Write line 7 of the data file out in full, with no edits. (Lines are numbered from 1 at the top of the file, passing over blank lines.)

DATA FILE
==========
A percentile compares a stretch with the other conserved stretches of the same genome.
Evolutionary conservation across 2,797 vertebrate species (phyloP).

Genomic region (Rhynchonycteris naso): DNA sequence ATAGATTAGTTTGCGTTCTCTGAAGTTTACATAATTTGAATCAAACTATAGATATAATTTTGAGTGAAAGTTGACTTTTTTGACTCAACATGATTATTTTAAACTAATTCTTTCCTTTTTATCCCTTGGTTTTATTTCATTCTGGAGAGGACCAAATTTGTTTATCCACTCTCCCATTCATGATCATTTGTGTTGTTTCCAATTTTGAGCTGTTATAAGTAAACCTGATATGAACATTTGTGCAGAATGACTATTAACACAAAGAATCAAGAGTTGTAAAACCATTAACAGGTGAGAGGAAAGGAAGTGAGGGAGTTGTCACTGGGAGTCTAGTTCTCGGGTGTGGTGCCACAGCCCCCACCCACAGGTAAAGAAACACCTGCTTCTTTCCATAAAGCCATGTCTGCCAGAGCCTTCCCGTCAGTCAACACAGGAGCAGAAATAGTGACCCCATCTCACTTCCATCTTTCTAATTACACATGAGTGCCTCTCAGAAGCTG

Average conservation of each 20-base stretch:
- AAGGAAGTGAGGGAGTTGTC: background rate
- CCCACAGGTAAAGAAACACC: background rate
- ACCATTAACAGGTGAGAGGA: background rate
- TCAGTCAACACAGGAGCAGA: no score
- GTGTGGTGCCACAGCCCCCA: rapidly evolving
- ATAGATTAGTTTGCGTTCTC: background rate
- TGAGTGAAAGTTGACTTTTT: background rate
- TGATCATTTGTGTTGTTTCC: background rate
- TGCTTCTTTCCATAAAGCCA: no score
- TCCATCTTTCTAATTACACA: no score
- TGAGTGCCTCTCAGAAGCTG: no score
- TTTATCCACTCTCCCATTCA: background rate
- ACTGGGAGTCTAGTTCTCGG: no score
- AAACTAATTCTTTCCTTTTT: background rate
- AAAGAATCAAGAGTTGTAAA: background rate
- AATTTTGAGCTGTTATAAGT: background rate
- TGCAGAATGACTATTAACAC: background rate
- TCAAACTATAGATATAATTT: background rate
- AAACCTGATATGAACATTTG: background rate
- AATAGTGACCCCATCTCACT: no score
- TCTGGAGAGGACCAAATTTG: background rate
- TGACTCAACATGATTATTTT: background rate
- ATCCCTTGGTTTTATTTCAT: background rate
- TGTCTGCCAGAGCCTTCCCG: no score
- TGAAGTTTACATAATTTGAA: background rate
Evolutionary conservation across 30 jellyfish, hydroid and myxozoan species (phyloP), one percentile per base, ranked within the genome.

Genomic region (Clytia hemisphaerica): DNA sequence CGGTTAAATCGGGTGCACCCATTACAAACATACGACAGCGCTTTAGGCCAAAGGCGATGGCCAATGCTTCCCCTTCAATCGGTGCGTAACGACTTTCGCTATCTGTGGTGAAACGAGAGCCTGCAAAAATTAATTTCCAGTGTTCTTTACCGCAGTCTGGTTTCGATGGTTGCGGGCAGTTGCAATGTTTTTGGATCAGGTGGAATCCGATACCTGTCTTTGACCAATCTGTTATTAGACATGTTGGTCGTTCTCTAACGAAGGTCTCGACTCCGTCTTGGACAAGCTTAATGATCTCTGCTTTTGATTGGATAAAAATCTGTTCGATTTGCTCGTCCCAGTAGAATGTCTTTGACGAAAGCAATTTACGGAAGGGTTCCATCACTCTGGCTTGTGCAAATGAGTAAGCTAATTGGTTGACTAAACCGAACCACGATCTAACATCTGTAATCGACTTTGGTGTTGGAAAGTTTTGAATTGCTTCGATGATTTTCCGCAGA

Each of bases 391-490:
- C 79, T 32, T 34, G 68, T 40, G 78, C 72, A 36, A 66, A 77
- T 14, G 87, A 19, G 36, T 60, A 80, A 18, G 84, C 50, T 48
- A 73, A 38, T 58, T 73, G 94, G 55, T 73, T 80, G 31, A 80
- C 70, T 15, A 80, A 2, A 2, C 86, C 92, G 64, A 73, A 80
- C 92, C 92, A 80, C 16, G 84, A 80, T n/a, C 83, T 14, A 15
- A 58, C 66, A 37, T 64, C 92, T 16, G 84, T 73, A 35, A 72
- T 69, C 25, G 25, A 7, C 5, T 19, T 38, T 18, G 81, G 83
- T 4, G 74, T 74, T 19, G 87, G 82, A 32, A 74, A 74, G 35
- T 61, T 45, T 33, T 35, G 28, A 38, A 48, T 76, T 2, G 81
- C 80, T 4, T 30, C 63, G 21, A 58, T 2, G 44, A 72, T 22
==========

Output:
- ACCATTAACAGGTGAGAGGA: background rate